The Oil & Gas industry is under incredible competitive pressure right now. The price of crude oil is volatile and sending shockwaves through the industry.
As a result, organisations are re-thinking their operational processes with a big focus on enhancing efficiency and innovation – not only is it important to cut costs, but to find ways to drive new areas of growth. And, a major asset currently being explored is data.
The industry has an avalanche of information – from seismic exploration data to geological scans dating back decades, to data on supply chain and distribution and data on commercial markets, pricing and risk. But how are Oil & Gas organisations using it now and into the future?
In my conversations with leaders in this sector, there are three key data trends in this sector right now. These include:
1) Better scale for seismic data – the industry is under immense pressure to find new sources of oil and gas. Collecting and analysing data from mapping the ocean floor is the go-to process for this business critical issue allowing them to look for patterns and contours that might indicate the presence of valuable resources. However, with file sizes from the scans and the cumulative volume of data stored growing exponentially year by year, a big scale out platform is required to add greater capacity. When it comes to seismic exploration, the images are far more detailed than they were even 3-5 years ago; a single scan can return individual file sizes of three to four terabytes, which means Oil & Gas firms have to boost their capacity by petabytes each year to cope with the volume of data they’re creating. And indeed, as the sophistication of the search algorithms grows, there’s increasing value in looking back at archived scans again – retrieving data off tape to see if an old scan has a hidden mystery that can be made plain through modern analysis techniques. This means they can now have even more scale available to include all archive data in a more accessible storage tier than the slow tape backups many have been on. Ultimately, this is all about ensuring that if a drill site is selected, it is more likely to be profitable and less likely to cost millions for limited output; something that is increasingly vital as the pool of ‘easy’ oil and gas resources are exhausted. Some oil companies are already leading the way with this using file-based storage to save and retrieve very large amounts of data related to exploration, extraction and production of oil and gas.
2) Data lakes – increasingly, Oil & Gas companies are finding that they have mountains of data in different repositories. This makes analytics complex and performance slow. Bringing these sources together into a single repository will support the development of a new class of analytics applications. While it might seem like a complex task to do this level of consolidation, there are new, straightforward ways this can be achieved. A data lake approach will allow businesses to achieve this level of consolidation while benefitting from reduced OpEx costs and improved efficiency and performance. For example, one of our European-based, international oil customers is using storage in a transformative way, collecting data in a single, common platform that can be scaled up and down as necessary and managed easily, significantly reducing IT costs.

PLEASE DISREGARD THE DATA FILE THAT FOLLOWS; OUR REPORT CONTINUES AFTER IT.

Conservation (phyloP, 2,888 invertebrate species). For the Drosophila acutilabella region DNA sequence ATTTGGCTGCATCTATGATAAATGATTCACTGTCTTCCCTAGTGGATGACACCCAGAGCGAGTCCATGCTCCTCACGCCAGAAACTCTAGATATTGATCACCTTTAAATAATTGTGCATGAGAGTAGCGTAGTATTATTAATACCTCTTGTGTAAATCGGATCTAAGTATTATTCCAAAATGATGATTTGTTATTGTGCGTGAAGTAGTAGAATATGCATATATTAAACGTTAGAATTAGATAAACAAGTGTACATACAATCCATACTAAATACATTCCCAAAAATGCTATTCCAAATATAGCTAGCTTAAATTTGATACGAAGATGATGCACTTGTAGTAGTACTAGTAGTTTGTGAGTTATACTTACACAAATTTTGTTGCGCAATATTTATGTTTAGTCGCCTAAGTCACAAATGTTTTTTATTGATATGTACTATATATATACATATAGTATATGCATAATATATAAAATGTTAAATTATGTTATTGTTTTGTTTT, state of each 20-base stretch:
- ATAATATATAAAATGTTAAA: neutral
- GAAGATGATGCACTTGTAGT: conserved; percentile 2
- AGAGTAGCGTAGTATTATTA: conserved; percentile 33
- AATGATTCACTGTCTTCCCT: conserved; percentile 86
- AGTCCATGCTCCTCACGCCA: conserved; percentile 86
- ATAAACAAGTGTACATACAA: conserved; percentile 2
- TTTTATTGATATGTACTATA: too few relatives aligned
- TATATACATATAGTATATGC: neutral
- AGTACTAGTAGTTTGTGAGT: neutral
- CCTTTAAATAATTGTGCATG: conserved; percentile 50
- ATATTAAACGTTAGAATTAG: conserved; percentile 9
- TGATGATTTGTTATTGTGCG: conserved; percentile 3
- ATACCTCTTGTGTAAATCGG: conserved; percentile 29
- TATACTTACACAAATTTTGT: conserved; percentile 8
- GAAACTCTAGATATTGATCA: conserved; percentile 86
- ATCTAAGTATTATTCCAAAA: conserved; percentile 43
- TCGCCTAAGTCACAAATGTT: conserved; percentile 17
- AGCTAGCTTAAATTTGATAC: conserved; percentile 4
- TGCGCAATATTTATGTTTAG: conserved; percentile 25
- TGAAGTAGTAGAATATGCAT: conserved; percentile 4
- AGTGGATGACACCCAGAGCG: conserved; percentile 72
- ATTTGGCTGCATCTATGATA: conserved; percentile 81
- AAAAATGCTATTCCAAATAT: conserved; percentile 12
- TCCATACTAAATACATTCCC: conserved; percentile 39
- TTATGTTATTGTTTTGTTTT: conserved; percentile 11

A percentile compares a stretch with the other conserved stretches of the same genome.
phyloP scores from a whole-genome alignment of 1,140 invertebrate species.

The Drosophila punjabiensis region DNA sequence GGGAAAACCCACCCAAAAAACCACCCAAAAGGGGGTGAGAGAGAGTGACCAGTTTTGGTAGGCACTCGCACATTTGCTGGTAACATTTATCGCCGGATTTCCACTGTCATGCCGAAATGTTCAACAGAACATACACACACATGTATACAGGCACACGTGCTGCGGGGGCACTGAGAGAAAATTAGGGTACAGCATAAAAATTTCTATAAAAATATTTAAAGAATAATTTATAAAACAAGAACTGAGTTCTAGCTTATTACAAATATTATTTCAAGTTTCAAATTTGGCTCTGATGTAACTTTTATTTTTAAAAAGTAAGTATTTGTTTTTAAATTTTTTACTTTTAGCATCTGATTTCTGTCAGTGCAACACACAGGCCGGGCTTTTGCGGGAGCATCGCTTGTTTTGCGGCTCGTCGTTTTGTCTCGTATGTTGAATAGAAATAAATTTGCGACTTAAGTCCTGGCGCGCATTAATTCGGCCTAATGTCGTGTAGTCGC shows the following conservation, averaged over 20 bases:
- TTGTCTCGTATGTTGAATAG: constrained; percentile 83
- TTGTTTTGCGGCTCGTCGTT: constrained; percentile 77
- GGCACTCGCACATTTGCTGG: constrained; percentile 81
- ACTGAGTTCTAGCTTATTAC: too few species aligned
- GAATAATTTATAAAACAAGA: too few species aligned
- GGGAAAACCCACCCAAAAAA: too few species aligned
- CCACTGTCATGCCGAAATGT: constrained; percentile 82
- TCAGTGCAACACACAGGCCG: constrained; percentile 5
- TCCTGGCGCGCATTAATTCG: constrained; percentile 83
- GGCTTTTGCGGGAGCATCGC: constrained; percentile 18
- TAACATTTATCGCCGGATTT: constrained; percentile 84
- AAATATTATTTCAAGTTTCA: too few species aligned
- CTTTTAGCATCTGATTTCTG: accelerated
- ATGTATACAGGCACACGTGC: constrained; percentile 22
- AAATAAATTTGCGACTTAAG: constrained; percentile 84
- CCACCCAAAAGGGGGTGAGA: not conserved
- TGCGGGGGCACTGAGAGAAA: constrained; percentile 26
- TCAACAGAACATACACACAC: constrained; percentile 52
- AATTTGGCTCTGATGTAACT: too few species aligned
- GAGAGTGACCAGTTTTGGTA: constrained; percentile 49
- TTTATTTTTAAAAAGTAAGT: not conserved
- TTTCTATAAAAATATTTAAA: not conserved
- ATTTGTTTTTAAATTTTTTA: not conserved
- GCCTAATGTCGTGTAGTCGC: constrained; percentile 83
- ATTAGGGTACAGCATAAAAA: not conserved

3) Analytics – these first two trends inform the third, which is that of making use of analytics to drive other efficiencies in the sector. In particular this is around running more sophisticated search analytics algorithms on seismic data, but the Oil & Gas industry has a wealth of other data – surveillance data on large industrial sites, which could be used to enhance security or key processes, machine data from vast networks of sophisticated processing, extraction and distribution technology, which could be used to inform predictive maintenance and reduce costly and dangerous unscheduled downtime. Properly exploiting this data is a rising priority for firms facing off an increasingly competitive and volatile commercial environment.
The big data needs of the Oil & Gas sector continue to be set by commercial imperative: use the data available to be more efficient and effective and cut potential and actual waste out of its daily operations. The leaders of tomorrow will be those swiftest to capitalize on the opportunity data represents. In few places is the phrase ‘data is the new oil’ more true than in the oil and gas industry itself.